Subsequent media coverage showed the film had not included key contextual information and caveats made by the pope in addressing the topic with journalist Valentina Alazraki.
Struggles to accurately understand Pope Francis on the topic of homosexuality often result from a failure to appreciate the fullness of his pastoral outreach to LGBTQ persons, said Father Philip Bochanski, a priest of the Philadelphia Archdiocese and executive director of Courage International, a Catholic apostolate that supports same-sex attracted men and women in living chastely according to church teaching.
Pope Francis’ approach seeks “to receive the person and accompany them mercifully, and having heard and received their story, to orient them in the teaching of the church,” Father Bochanski told OSV News. “It would be too simplistic to say that this pope says, ‘homosexual acts are sinful’ or ‘who am I to judge?’ That’s overlooking much of what Pope Francis has said on this topic. He always refers people back to the catechism.”
In his apostolic exhortation “Amoris Laetitia” (“The Joy of Love”), Pope Francis summed up that perspective in two back-to-back passages, acknowledging the challenges same-sex attraction presents to both parents and children, and calling for “respectful pastoral guidance” while upholding church teaching that views same-sex unions as not “even remotely analogous to God’s plan for marriage and family.”
Above all, “Pope Francis has, through words and gestures, helped to open up the conversation around the Catholic Church and LGBTQ people,” said Jesuit Father James Martin, a consultor to the Vatican Dicastery for Communication who ministers extensively to LGBTQ persons.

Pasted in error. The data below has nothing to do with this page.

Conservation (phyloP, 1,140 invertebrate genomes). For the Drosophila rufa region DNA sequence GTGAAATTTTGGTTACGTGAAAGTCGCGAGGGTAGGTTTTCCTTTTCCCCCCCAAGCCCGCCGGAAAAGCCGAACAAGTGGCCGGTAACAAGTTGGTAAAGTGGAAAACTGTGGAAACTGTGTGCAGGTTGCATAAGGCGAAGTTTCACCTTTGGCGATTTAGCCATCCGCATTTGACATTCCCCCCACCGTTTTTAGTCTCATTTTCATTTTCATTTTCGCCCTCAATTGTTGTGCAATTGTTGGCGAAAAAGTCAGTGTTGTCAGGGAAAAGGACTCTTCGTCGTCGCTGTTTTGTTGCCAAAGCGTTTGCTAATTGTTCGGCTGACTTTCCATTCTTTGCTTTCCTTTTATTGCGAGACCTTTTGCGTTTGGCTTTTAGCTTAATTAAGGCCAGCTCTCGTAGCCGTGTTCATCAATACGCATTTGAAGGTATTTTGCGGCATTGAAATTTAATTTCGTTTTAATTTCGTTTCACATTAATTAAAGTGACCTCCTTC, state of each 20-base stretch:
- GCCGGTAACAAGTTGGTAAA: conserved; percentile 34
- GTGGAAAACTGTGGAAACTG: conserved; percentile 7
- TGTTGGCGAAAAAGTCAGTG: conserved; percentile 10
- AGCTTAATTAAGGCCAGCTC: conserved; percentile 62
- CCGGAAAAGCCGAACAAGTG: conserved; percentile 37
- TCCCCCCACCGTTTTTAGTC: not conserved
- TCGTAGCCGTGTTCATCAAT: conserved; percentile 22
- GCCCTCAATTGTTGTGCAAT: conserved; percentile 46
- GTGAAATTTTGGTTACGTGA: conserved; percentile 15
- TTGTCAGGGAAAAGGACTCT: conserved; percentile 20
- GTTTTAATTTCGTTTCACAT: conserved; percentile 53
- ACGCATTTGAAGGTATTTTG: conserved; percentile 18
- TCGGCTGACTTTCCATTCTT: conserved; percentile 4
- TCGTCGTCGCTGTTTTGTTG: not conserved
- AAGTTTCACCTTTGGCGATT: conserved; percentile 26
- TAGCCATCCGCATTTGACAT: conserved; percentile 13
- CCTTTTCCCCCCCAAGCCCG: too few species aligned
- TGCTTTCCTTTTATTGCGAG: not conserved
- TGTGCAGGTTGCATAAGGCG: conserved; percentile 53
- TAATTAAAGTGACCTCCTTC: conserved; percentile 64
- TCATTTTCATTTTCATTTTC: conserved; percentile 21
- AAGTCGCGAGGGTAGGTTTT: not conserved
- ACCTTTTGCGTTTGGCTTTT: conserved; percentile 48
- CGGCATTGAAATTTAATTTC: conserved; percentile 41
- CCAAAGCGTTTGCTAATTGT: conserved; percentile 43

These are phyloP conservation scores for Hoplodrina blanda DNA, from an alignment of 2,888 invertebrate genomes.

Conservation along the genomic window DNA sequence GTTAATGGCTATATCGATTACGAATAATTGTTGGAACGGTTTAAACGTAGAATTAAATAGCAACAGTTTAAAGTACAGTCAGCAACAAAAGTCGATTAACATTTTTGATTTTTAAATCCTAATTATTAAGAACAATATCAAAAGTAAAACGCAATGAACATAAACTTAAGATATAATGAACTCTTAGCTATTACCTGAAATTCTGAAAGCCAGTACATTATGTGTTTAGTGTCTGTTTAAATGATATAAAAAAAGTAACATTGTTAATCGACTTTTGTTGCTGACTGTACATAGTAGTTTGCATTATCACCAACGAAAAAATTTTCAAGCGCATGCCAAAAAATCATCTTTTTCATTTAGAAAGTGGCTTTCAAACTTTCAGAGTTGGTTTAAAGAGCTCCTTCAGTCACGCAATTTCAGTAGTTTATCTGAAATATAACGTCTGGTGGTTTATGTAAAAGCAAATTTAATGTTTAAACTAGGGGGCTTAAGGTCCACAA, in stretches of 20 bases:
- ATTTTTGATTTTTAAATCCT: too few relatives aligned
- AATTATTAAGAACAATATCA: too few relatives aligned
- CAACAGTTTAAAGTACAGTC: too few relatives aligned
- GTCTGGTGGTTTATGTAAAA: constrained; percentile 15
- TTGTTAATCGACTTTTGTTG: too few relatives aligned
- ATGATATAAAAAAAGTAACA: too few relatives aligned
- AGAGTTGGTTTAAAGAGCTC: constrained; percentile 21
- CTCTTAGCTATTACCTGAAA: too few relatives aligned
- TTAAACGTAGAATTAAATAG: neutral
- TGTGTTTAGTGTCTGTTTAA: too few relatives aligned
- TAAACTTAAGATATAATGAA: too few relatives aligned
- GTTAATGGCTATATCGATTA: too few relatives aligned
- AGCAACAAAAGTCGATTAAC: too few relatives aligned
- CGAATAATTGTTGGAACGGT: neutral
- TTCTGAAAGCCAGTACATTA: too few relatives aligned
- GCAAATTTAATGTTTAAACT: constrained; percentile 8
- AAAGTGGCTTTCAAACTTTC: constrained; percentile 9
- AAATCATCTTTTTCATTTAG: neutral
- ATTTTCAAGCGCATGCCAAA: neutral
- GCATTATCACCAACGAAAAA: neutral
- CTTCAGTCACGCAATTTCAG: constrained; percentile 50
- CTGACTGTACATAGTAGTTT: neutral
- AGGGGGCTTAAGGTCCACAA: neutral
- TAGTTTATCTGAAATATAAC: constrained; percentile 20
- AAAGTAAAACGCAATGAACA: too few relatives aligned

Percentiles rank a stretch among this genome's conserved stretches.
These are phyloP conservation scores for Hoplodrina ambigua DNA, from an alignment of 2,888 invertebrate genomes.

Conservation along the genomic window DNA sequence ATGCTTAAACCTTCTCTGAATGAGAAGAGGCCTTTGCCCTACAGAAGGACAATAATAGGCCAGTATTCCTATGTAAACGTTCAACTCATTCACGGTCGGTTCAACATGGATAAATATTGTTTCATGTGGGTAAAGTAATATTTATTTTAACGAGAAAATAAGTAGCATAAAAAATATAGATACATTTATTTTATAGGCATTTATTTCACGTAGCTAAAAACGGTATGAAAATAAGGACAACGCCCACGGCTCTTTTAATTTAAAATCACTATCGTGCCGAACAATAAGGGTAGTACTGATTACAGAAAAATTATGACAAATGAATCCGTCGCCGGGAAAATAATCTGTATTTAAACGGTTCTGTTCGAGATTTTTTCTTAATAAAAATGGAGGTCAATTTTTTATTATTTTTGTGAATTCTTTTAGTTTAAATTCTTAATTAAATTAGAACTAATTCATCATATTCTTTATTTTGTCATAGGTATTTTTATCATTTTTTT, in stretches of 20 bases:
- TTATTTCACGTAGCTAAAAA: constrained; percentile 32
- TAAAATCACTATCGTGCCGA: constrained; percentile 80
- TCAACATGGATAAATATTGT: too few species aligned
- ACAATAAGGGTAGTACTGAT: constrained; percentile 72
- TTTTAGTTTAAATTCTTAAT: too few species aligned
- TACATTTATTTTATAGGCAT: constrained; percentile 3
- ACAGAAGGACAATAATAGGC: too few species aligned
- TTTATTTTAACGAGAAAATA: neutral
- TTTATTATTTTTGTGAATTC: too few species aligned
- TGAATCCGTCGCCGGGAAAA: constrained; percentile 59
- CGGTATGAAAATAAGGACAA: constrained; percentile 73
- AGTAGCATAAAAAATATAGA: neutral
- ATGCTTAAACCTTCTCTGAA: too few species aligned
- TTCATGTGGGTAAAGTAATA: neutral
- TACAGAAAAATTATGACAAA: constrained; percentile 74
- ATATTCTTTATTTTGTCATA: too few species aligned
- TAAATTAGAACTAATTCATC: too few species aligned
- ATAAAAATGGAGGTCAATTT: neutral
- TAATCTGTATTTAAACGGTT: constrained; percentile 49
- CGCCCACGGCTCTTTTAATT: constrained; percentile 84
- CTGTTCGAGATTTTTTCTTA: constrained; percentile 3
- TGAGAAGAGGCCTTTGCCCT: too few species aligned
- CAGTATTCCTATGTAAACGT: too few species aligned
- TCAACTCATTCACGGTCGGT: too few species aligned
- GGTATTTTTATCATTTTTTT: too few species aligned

Admitting that “many LGBTQ people in the West tell me that they wish (Pope Francis) would ‘go further,’” Father Martin told OSV News the pope’s outreach has “marked a sea change in the church’s approach to this community.”
Father Martin pointed out Pope Francis has even appointed Juan Carlos Cruz, an openly gay man who advocates for fellow survivors of clergy sex abuse, to the Pontifical Commission for the Protection of Minors.
“I don’t think we can underestimate how much more welcome LGBTQ people — and their families — feel in their own church, thanks to Francis,” said Father Martin.
The pope sees not ideologies but “individual people, and he wants to make some kind of path for them to come closer to God,” Eve Tushnet, author of “Gay and Catholic: Accepting My Sexuality, Finding Community, Living My Faith,” told OSV News.
In so doing, she added, Pope Francis provides a “desperately needed vision for some kind of good future” for LGBTQ persons in the church.
“The church has wisdom here,” said Tushnet. “The church gives guidance to shepherd these longings and desires, and a path by which they are made more chaste, and even more loving and giving, than your own desires.”